I have been working as a Realtor in the area for 32 years now. I have probably seen every market condition imaginable. I opened my first office in Antelope in 1991 and have seen prices rise and fall. The only consistent trend in real estate is change. It is never static. This past few years we have seen an interesting trend. Prices rising more quickly in December through May then leveling or even falling slightly in June through October. Why? Inventory changes. This winter and into March we have seen consistent levels of homes for sale between 30-40, or roughly .003 of our total homes in Antelope of approximately 12,000. That is way below what we would normally expect. By the time August rolls around that number has risen to 130+, more than enough homes for the number of buyers in the market. I went to school and got my degree in Economics, this is basic supply demand driven price appreciation.
Home prices throughout California are flattening out as we head into the spring selling season. In 2013, home markets throughout the state saw prices move up smartly, in many cases increasing by as much as 20% year over year. Much of the gains, however, can be attributed to a very significant injection of cash from Wall Street groups looking to pick up residential properties at the bottom of the cycle.
So, with a decrease in cash sales, and a rise in rates stacked on top of higher prices causing an affordability challenge for many, sales activity is not showing signs that a big spring/summer s on the way. None of which is to suggest the real estate market is in trouble. However, we have seen quite a bounce off the bottom and it may be that a bit of a pause is in order.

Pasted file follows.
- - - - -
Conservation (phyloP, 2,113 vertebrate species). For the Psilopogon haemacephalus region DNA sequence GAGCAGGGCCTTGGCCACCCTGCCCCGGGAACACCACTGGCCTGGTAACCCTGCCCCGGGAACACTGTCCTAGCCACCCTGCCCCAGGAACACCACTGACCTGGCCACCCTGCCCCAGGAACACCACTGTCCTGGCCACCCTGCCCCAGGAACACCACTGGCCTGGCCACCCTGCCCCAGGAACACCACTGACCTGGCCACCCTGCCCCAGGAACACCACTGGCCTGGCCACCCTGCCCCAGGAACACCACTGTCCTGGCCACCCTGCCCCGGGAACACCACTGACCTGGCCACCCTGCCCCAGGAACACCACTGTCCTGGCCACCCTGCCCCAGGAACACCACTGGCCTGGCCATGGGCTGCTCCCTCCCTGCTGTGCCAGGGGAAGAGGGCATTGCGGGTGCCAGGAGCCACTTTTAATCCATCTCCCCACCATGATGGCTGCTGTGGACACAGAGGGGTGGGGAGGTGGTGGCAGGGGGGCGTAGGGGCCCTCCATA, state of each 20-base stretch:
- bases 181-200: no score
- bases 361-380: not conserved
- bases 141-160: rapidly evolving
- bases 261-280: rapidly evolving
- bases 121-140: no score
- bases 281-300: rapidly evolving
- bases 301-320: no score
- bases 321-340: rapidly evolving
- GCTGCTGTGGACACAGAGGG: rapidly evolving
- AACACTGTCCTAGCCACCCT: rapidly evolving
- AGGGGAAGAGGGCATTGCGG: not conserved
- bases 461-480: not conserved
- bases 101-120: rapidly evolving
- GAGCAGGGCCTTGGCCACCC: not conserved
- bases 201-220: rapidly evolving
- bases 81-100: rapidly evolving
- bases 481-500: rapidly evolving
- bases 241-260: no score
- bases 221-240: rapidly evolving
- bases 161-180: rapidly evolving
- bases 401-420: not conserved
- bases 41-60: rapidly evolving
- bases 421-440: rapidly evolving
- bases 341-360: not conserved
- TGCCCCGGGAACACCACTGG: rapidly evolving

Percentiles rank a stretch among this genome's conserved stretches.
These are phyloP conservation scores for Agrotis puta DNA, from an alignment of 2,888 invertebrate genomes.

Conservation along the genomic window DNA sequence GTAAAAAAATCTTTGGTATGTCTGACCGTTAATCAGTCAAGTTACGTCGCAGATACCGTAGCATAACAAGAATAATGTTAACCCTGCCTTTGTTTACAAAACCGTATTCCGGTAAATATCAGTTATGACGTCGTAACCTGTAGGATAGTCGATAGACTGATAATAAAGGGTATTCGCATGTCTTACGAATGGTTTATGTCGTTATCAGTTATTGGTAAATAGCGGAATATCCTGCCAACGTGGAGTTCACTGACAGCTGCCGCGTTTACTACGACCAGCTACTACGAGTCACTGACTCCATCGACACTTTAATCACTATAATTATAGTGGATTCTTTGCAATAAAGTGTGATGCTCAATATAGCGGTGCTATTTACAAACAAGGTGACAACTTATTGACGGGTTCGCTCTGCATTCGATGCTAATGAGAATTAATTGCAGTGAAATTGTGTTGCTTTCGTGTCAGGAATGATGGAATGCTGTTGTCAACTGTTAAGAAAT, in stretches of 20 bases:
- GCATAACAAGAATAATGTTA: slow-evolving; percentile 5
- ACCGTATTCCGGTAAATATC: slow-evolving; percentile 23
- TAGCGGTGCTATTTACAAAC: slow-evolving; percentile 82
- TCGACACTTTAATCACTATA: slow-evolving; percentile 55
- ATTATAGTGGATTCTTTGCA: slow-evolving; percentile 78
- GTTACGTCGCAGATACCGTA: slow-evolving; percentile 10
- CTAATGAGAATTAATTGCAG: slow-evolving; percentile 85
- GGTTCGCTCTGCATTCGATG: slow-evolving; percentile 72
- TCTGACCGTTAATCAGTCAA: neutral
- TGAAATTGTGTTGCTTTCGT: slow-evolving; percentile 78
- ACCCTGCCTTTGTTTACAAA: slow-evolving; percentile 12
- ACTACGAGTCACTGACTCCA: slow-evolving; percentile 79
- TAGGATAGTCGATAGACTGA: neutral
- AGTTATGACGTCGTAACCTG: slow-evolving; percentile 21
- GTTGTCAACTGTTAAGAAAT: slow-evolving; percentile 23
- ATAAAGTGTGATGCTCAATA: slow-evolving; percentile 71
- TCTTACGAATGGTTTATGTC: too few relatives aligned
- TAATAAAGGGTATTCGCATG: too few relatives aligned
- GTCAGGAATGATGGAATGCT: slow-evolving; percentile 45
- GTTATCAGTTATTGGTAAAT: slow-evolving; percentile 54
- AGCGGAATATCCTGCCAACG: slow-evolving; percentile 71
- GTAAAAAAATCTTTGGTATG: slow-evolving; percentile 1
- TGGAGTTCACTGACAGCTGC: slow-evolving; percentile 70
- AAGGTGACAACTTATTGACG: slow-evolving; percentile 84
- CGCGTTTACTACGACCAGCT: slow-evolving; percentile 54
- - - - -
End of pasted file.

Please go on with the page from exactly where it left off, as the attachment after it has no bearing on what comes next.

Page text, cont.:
The inventory of available homes available remains unseasonably low in most markets in the state, but at current levels of absorption, prices figure to remain flat nonetheless.
While mortgage rates are more than a point above the historic lows of 2012, they remain at levels that are historically very attractive. It would seem that the message coming out of Washington indicates that there is clear recognition that any further upward movement of mortgage rates could really put pressure on an already cooling real estate market.
So, as much as the Fed has suggested it would like to cut back on their purchases of mortgage bonds, a meaningful reduction of mortgage bond purchasing by the Fed is likely many months off. It would not be wise, however, that the Feds purchasing of mortgage bonds will go on forever, and when the Fed does cut back mortgage rates are almost certainly going to head north.